By Our Reporter
Established in 1998, the UNESCO Office in Kathmandu celebrates its 20th anniversary this year.
On the occasion, UNESCO organised an event at Hotel Yak and Yeti on Wednesday, 28 March. The event aimed at sharing some of UNESCO’s major achievements fromthe last twenty years in the presence of various UNESCO partners including government officials, United Nations representatives,diplomatic missions, the media and civil society.
Startingout as a one-manoffice in a hotel room, the Office has grown to a team of over 30 staff today. The Office contributes to fostering peace, reducing poverty, and promoting sustainable development and intercultural dialogue in Nepal bystrengthening government policies and programmes related to education, the sciences, culture, and communication and information.
Quality “Education for All” (EFA) is one of the Office’s main objectives, with a special focus on gender equality and adult literacy. As a result of UNESCO’s advocacy, the National Planning Commission reiterated Nepal’s commitment to achieving EFA goals in its tenth Five-Year Plan (2002-2007), and set targets accordingly.
UNESCO also helped to establish the Education Management Information System at the Department of Education and at the Non-Formal Education Centre to support evidence-based decision-making, planning and the delivery of formal and non-formal education. The Officeworked to strengthen the capacity of stakeholders to provide literacy and lifelong learning opportunitiesfor all, in the context of Nepal’s commitment to achieving Sustainable Development Goal 4 and the Education 2030 agenda.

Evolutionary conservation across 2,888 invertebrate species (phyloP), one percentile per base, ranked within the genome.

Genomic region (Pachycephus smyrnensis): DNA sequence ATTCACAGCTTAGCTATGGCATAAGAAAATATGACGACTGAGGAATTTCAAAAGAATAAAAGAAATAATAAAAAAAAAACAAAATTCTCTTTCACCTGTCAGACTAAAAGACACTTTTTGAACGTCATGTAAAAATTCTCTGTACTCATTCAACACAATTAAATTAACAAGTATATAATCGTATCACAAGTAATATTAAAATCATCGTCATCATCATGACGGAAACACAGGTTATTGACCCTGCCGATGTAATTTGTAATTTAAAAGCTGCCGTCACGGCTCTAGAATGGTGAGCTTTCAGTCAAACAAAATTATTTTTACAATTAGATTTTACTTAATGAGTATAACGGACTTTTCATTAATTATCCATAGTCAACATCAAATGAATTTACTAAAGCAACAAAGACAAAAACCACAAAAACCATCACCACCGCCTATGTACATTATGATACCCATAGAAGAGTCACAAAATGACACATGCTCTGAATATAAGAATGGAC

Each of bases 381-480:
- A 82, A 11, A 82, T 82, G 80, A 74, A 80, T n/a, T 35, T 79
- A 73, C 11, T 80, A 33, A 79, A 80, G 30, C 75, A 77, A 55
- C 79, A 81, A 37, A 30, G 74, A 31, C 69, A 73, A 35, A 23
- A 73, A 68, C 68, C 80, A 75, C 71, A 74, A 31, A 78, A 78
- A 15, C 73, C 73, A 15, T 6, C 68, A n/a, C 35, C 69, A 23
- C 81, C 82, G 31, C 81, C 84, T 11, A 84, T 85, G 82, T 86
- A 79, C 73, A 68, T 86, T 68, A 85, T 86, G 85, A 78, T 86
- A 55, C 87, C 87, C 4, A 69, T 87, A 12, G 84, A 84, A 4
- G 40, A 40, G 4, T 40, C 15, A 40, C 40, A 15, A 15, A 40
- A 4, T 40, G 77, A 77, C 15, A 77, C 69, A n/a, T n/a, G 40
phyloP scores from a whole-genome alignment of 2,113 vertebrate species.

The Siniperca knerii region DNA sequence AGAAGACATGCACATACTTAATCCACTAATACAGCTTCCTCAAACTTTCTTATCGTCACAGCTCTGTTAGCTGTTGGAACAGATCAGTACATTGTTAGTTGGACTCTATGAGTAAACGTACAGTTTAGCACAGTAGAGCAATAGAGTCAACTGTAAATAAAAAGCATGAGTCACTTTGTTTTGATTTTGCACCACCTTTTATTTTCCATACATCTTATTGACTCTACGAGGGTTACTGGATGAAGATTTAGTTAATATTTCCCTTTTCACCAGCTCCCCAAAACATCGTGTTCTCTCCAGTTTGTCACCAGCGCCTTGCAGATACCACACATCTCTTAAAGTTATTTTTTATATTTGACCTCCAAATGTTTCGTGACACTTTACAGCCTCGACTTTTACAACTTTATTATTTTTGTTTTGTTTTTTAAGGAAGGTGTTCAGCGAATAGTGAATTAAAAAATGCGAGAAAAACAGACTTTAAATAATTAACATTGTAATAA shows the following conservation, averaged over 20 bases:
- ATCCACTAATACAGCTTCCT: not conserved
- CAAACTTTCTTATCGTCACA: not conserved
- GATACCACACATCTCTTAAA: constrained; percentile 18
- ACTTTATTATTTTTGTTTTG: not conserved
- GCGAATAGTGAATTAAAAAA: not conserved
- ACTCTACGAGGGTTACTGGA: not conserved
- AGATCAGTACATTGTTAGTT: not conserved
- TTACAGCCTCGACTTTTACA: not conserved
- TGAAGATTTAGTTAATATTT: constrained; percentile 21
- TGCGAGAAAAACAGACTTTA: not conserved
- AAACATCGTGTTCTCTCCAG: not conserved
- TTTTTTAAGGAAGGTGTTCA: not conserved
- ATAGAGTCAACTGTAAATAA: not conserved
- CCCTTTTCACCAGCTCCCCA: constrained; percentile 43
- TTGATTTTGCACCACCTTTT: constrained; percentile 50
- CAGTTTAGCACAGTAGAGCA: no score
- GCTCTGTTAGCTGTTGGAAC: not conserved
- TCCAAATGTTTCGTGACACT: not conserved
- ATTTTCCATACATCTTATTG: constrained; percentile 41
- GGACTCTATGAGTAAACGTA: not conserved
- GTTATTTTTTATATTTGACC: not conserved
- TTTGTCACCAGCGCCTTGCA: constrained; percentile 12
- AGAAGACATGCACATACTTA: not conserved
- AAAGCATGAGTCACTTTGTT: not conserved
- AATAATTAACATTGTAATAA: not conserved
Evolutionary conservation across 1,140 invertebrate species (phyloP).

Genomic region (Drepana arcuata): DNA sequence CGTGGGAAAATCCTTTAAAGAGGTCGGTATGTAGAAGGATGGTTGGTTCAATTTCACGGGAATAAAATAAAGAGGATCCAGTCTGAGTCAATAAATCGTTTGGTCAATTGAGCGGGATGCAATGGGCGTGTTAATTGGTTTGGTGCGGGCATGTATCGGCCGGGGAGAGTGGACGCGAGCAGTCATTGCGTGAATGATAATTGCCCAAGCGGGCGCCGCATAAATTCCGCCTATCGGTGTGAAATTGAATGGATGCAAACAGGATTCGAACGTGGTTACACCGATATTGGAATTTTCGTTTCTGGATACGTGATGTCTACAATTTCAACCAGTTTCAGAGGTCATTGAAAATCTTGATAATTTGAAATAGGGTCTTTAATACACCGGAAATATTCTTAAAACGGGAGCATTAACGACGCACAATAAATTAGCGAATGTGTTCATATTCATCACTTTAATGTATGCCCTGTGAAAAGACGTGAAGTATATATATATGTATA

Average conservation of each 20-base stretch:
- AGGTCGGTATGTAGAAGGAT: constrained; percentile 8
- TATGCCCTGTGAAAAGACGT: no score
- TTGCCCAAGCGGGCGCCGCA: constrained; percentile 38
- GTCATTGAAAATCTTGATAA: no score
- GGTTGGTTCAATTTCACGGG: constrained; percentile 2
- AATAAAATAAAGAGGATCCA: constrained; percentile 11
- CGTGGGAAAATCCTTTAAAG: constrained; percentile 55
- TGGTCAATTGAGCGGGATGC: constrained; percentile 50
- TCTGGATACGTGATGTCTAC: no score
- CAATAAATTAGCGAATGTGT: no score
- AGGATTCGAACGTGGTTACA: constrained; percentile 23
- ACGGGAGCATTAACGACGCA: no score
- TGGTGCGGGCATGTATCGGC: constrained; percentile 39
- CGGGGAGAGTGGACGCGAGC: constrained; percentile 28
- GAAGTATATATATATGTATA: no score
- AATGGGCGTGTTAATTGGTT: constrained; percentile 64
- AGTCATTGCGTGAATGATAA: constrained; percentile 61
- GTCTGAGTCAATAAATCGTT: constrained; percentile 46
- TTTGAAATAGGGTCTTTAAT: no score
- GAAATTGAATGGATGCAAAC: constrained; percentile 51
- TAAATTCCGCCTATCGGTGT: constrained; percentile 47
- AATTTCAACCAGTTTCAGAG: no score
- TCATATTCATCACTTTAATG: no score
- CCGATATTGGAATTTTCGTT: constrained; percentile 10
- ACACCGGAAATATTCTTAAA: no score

In the culture sector, the Office provided its support to preserve, conserve and safeguard Nepal’s rich cultural heritage, both tangible and intangible, through the promotion of cultural diversity and dialogue between diverse communities. The Office has taken the lead in safeguarding the four World Heritage Sites in Nepal. This includesrehabilitation of the monument zones in the Kathmandu Valley,which were severely damaged by the 2015 earthquakes; preservation of Lumbini, the birthplace of Lord Buddha, as well as its surrounding Buddhist sites; and assisting the competent authorities in mitigating the challenges faced by the two Natural World Heritage Sites of Chitwan and Sagarmatha National Parks.
UNESCO has also overseen the conservation of the three most emblematic artefacts in Lumbini, namely the Marker Stone, the Nativity Sculpture and the Ashoka Pillar. Furthermore, excavationsinthe Sacred Garden, particularly at the Mayadevi Temple, have revealed evidence of structures dating back to lifetime of Lord Buddha in 6th century BCE.
In the natural sciences, the office successfully advocated for the reinstatement of the Man and Biosphere Programme in 2015, which had been inactive since 2006.
In the communication and information sector, the Office promotes freedom of expression and peoples’ right of access to information by building the capacity of journalists, community media actors and human rights activists.The commitment of the Office to the safety of journalists and freedom of the press has established it as the leading actor for media development.
UNESCO would like to take this opportunity to thank all of its partners who have provided support over the last 20 years and it looks forward to continuingits supportto Nepal in the years to come.
20 years of UNESCO in Nepal
By Our Reporter